Pabellon v. Grace Line, 191 F.2d 169 (2d Cir. 1951), involved a seaman working on the defendant’s vessel, who was mixing cleansers and detergents which allegedly caused the explosion which injured the seaman. Defendant shipowner brought in the suppliers of the cleansers and detergents and their manufacturers and the United States Court of Appeals, in passing upon the dismissal of the third-party complaints, at 171, said: *377trial in advance of knowledge of what might develop there. Viewed as a pleading under the liberal Federal Rules, 28 U.S.C.A., the amended third-party complaint now before us seems to us fully adequate. Hickman v. Taylor, 329 U.S. 495, 501, 67 S.Ct. 385, 91 L.Ed. 451; Dioguardi v. Durning, 2 Cir., 139 F.2d 774, 775. Indeed, it sets forth quite fully and frankly the situation in which the Grace Line finds itself by reason of the claim made against it by the plaintiff and its view that if it is to be held liable it has a proper claim for indemnity or at least contribution from those who put in its hands these instrumentalities which eventually proved dangerous in combination. Had it said more, it would have had to make allegations by guess; had it said less, we might have 'found no ground whatsoever for recovery. But as it stands we cannot say that there is no legal basis in any event for a claim of liability. Hence dismissal of the third-party complaint at this early stage of the case was not justified.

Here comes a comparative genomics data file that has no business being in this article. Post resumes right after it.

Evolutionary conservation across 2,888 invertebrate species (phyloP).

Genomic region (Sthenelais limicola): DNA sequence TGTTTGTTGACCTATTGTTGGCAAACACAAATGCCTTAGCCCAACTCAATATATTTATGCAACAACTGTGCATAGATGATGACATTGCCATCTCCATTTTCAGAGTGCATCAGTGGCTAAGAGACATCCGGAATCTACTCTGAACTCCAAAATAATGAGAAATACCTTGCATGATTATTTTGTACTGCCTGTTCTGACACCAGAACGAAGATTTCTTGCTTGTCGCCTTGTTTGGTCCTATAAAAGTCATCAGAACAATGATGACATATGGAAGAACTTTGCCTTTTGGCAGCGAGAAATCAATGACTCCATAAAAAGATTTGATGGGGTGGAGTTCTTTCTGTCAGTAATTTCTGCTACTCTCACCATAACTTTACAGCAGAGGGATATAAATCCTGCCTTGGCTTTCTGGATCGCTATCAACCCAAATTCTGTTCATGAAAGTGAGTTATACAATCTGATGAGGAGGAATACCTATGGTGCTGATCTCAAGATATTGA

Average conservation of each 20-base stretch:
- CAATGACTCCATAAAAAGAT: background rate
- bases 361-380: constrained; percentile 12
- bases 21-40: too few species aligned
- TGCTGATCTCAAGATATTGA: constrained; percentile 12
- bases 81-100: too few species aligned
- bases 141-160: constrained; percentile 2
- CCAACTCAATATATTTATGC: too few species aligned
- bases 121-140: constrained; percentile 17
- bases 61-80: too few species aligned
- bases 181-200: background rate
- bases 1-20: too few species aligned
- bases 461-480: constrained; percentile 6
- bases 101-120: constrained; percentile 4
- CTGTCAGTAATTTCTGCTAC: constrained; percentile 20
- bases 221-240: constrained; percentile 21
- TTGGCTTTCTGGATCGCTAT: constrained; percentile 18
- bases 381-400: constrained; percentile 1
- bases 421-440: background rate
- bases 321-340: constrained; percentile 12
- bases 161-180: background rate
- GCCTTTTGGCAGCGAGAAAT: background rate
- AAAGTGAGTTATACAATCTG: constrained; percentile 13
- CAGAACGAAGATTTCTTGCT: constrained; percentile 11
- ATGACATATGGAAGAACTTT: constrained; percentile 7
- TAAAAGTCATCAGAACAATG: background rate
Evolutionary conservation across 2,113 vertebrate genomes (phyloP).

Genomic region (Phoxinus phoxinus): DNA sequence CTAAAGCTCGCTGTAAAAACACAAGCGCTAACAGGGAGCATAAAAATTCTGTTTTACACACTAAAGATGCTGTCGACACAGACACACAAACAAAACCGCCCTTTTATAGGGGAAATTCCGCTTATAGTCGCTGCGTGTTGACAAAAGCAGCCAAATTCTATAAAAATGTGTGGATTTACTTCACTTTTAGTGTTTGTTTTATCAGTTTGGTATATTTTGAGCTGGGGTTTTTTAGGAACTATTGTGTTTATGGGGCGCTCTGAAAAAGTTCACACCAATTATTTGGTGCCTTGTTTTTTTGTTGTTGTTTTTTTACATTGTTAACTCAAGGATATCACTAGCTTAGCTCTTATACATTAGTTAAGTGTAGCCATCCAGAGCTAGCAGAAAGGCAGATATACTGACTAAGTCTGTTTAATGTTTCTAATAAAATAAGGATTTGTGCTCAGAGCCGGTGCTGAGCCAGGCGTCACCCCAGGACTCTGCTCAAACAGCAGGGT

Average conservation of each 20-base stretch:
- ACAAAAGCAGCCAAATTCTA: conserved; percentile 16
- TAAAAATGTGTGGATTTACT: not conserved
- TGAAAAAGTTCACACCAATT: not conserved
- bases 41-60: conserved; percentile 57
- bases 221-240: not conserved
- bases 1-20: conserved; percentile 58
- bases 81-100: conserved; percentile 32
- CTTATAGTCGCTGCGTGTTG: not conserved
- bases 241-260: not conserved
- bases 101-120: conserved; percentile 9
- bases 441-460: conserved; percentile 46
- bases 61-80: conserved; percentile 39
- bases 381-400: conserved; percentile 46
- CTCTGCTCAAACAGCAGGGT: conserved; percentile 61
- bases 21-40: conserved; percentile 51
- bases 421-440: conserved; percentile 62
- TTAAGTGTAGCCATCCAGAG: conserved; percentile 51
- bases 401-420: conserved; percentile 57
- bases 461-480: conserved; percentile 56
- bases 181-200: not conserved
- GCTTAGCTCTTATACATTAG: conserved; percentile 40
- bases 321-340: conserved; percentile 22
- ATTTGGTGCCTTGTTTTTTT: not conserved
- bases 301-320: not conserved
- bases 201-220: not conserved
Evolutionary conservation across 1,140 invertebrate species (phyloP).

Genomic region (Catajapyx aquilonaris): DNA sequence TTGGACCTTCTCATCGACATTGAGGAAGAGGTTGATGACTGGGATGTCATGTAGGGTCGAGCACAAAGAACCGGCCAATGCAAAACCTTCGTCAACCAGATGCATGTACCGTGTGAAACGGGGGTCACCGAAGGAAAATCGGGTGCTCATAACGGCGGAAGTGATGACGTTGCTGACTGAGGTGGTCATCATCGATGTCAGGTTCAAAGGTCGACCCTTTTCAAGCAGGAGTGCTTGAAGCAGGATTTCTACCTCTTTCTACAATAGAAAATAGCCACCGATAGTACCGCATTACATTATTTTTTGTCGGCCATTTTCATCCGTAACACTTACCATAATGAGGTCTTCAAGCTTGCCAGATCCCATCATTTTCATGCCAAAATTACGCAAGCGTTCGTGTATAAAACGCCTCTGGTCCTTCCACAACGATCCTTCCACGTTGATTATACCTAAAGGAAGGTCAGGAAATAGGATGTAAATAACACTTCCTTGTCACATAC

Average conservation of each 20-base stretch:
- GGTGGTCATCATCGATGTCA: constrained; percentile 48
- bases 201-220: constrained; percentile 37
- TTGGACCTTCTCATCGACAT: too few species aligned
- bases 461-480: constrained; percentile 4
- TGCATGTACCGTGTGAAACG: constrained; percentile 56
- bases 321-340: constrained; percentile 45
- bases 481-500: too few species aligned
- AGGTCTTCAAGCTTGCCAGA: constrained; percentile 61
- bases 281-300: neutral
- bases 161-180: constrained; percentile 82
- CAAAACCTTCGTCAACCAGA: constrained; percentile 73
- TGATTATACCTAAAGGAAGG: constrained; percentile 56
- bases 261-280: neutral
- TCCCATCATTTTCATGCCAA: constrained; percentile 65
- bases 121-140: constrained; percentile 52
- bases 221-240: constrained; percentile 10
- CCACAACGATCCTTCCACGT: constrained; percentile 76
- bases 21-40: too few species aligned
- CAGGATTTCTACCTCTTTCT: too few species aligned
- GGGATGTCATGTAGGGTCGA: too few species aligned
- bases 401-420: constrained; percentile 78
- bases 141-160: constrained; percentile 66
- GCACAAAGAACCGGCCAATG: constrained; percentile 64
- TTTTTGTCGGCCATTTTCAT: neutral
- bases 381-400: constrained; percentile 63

*376“In thus dismissing the complaints over on the face of the pleadings, we think the court has committed the not unusual error of attempting to make haste too rapidly by dispensing with a